19th Century Barnsley Murders
19th Century Barnsley Murder is a telling account of crimes in the Barnsley area that have remained unpublished for more than a century. The book reveals the dark heart of the town and reflects not only the poverty and squalor in which many people of the time lived, but also the deep-rooted prejudices and double standards of the period.
Crimes include poaching in the local area, a serious poisoning of bread and butter pudding at an eating house and the tragic story of a man who was poisoned for a joke. More sinister happening include a case of bodysnatching, which brought the whole town of Barnsley to a state of complete panic, the distressing murder of a child, and a woman who was shot down in the street by her former Marine boyfriend.
The book also charts cases of attempted murder, including the story of a woman who was saved from death by her stays and a brutal attack on an elderly lady, which might have so easily ended in murder.
These macabre tales reveal a side of Barnsley that is not visible in the modern town of today. The intriguing narrative and in depth coverage of Barnsley’s criminal past, make this essential reading for both local historians and those interested in true crime.
- Chapter 1 Bodysnatching at Barnsley
- Chapter 2 Murder of a farmer
- Chapter 3 Death of a boatman
- Chapter 4 Poisoned for a Joke
- Chapter 5 Poaching on Lord Wharncliffe’s estate
- Chapter 6 Death in a Hovel
- Chapter 7 Was it Murder?
- Chapter 8 A Determined Attack by a Rejected Suitor
- Chapter 9 Death in the Albert Dining Rooms
- Chapter 10 Murdered by a 14 year old Stepbrother
- Chapter 11 Child Murder in Barnsley
- Chapter 12 Death at Measborough Dike
- Chapter 13 The Monk Bretton Murder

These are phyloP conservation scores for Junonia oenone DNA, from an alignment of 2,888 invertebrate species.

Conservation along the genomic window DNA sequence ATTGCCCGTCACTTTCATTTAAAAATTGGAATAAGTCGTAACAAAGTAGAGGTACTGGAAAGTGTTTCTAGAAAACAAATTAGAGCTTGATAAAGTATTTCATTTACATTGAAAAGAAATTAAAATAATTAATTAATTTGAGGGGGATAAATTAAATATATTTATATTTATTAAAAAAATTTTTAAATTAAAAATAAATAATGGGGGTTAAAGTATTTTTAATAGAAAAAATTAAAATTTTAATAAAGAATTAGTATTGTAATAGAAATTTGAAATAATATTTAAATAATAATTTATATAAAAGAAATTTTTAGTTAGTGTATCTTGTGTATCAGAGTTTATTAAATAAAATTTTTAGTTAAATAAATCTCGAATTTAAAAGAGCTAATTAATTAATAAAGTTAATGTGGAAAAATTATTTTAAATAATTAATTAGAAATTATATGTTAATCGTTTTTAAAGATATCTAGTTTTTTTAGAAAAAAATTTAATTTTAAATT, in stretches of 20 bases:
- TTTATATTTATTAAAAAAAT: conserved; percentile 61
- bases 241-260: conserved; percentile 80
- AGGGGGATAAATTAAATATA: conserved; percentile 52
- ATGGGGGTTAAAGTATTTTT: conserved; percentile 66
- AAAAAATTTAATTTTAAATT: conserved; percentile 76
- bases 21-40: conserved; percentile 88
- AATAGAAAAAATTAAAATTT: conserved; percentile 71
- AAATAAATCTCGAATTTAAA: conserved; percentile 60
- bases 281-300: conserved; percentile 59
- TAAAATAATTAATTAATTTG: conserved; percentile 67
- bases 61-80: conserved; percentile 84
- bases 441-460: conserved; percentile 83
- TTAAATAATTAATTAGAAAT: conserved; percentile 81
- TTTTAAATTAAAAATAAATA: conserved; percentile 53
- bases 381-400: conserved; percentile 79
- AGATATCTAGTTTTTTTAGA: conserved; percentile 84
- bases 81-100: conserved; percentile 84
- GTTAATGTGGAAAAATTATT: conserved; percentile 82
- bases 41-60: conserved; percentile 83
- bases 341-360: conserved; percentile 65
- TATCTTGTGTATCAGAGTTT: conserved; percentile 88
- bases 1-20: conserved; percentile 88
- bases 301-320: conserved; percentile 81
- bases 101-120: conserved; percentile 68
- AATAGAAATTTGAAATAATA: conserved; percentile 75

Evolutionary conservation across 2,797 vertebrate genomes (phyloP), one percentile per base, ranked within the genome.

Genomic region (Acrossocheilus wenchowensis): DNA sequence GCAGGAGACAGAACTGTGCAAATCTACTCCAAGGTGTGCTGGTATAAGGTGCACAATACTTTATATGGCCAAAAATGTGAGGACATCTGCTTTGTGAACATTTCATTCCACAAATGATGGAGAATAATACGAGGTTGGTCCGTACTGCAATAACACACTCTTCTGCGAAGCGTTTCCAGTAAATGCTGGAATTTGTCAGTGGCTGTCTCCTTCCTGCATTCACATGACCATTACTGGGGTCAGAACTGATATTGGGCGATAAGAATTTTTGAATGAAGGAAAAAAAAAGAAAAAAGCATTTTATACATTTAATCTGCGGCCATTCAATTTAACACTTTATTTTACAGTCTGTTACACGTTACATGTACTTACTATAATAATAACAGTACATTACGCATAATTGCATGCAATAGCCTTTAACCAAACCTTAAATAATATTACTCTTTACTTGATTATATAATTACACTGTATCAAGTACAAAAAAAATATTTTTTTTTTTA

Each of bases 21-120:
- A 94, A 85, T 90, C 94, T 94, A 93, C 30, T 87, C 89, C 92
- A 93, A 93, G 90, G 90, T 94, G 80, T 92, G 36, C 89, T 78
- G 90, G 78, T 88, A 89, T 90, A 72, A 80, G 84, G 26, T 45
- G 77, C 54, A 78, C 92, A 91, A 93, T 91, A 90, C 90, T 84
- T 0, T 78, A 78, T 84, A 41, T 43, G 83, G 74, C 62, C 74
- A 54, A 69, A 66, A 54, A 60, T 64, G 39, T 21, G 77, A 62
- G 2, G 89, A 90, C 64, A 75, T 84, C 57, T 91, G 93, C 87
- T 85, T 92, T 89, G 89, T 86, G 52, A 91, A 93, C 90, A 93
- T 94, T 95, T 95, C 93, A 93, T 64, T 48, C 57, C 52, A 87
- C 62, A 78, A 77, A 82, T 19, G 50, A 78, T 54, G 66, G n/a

- Chapter 14 Murder of a Foreman
- Chapter 15 Saved by her Stays
- Chapter 16 A Brutal Attack on an Elderly Landlady
- Chapter 17 The Second Monk Bretton Murder
On Saturday 4 February 1888 Dr Burke and his wife Katherine sat down in what was described as the inn’s best room, where the doctor proceeded to drink champagne. What transpired between the couple in the next two hours was unknown, but at 10.55 pm, Mrs Burke ran out of the room screaming at the top of her voice. Police Constable Francis Emsley, the local constable, was in the habit of calling in at the inn to make sure that it closed on time.
He was in the passage when Mrs Burke told him, ‘The doctor has a revolver’ and urged the constable to ‘take it from him’. PC Emsley was approaching the door of the room, when he heard a shot fired, and as he opened the door he saw little Aileen fall onto the hearthrug. He then saw Dr Burke walk across the room and fire the gun into his own breast, falling back into a chair as he said ‘I’ve missed’. PC Emsley went immediately to the child and attempted to pick her up, but he found that she was already dead from the wound on the left side of her chest. Meanwhile, the landlord, having heard the disturbance, rushed into the room along with other patrons of the inn.